deal with the warlords and their huge arsenals; and that, of course,
ultimately led to the disorienting image of a retired U.S. admiral,
who was heading the United Nations mission, directing a manhunt
for General Aideed in a manner which may or may have reflected
U.S. policy at the time. Certainly it no longer reflected U.S. policy
once we began seeing television pictures of a dead U.S. Ranger
being dragged through the streets of Mogadishu.

Neither the Bush nor the Clinton administration had clearly ad-
dressed the issue of v.'hat Washington would do in the event of U.S.
casualties. Nor had it laid the groundwork for explaining to the
American public why such a price might be necessary. The Clinton
administration was, therefore, placed in the exceedingly difficult
posture of trying to make those explanations after the fact; and
even then it was only done, as you all know, to buy time, so that
it would not appear that the United States was cutting and run-
ning.

CONSEQUENCES OF FAILURE TO ARTICULATE POLICY

The point, Mr. Chairman, and it is equally applicable to Haiti
and Bosnia and Korea, is that when an administration fails to set
forth a clear agenda of its own, it will become the prisoner of some-
body else's. For example, I have nothing but admiration for the
courage, commitment and dedication of Randall Robinson, who is
now beginning the second week of a hunger strike to protest Amer-
ica's policies in Haiti. But if U.S. policy toward Haiti is right, it
should not be changed because of Mr. Robinson's hunger strike.
And if that policy is wrong, then changing it now will amount to
doing the right thing for the wrong reason.



This government's foreign policy is already perceived as being too
responsive to public pressure. A war in Korea, for example, would
undoubtedly produce hundreds of thousands of casualties. Does
anyone on this committee believe that the administration has ade-
quately prepared the American public for the remote possibility of
that happening?

And if it is not even a remote possibility, then why pretend that
the United States is prepared to consider options that might lead
to war? If and when the crisis breaks, it will be too late to lay that
kind of groundwork any more.

In the absence of a clearly enunciated foreign policy toward the
Serbs in Bosnia, we are left floundering in a sea of options, none
of which seems to have considered the consequences that would
flow from them. We are still dealing with the possibility of up to
25,000 U.S. troops being sent to Bosnia to maintain peace if and
when it has been agreed to by all sides. The suggestion is that if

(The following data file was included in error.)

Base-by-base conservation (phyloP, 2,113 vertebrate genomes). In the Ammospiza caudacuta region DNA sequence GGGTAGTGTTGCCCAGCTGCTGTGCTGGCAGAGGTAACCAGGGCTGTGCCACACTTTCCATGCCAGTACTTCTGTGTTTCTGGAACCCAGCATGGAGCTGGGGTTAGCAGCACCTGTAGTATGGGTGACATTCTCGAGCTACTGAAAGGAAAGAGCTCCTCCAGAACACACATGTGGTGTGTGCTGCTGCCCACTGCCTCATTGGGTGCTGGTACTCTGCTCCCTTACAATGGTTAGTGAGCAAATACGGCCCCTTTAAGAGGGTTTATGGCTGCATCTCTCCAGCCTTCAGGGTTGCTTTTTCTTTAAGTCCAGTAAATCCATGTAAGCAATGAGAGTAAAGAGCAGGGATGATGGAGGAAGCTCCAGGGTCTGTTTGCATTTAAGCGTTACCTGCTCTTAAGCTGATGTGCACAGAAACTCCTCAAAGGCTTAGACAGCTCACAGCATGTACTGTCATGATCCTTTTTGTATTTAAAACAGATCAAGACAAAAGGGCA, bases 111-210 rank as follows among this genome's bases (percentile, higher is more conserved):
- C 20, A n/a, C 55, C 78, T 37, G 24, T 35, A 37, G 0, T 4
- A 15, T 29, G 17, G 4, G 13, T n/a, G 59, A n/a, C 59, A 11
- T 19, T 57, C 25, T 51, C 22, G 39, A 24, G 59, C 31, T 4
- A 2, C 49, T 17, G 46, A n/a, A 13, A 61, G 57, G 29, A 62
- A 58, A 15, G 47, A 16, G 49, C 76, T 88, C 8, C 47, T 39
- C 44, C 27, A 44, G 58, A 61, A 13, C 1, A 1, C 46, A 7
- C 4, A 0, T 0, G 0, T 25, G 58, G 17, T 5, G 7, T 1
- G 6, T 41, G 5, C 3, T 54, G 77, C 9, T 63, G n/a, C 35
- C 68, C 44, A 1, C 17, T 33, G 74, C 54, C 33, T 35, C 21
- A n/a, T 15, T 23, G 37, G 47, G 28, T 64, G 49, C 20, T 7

the peace breaks down the troops would be withdrawn. In other
words, we would send them if they are not needed, and withdraw
them if they are. What kind of a policy is that?

A number of your distinguished colleagues are proposing that the
arms embargo against Bosnia be lifted, so that the Moslems can
defend themselves. Has anyone yet considered just how that will
be calibrated if Moslem forces are successful and begin to retake
territory that they have lost. No doubt the Serbs might then be
willing to come to the peace table, but will the Moslems?

My point, Mr. Chairman, is this: The absence of a clearly formu-
lated and enunciated policy is like a vacuum. It will be filled by
whatever is available. Congressmen having themselves publicly ar-
rested in response to the leadership of a committed activist, voices
from the loyal opposition, or, for that matter, television reports,
which often contradict reality as presented by administration
spokespeople.

In a vibrant democracy like ours, each of these factors will al-
ways have some influence; but when a policy and its consequences
have not been adequately explained, an informational vacuum will
have been created that gives an even greater resonance to those
who bear no real responsibility for carrying out U.S. foreign policy.

FUNCTION OF TELEVISION IS TO INFORM

You ask whether television executives consider the impact of
their reporting on foreign policy? Rarely. Should they? In my opin-
ion, almost never.

I realize that still sounds like a revolutionary concept, even
though its foundations were laid nearly 200 years before the advent
of television. But we, who report on events, should not be policy-
makers. We have a responsibility to be fair, accurate and even-
handed; but only in the areas of instances — when lives, for exam-
ple, are clearly and unambiguously at risk — should we be expected
to take the consequences of our reporting into account.

Should we, for example, have refrained from showing pictures of
starving Somalis because it might lead to U.S. intervention and be-
cause that intervention could then lead to the death of American
personnel? What if we had not shown those pictures? Should we be
prepared then to take the responsibility for losing the hundreds of



8

thousands of lives that were reportedly saved bv the operation?
Should we refrain from showing the American puolic what is hap-
pening now in Rwanda because that might lead to U.S. or U.N.
intervention? Or is the argument the very reverse? Should we not
have shown that Ranger's body being dragged through the streets
of Mogadishu, because now we are disinclined to intervene when
perhaps we should?

With all respect, Mr. Chairman, it is our function to inform, it
is your function to consider, debate, advise, consent, fund or not
fund; and it is the function of the executive branch to make deci-
sion and carry out foreign policy.

No doubt, the seed of satellite communication and the acquired
sophistication of both friends and adversaries in using that tech-
nology to their own best advantage, require a great deal of further
attention. Ultimately, though, it boils down to the same thing: If
an administration has thought its own foreign policy through, and
is prepared and able to argue the merits and defend the con-
sequences of that policy, television and all its new technologies can
be dealt with. If, on the other hand, the foreign policy is ill-con-
ceived and poorly explained, then it does not much matter whether
the news arrives by satellite or clipper ship — it may even arrive by
clipper chip these days, Mr. Chairman — eventually, the policy will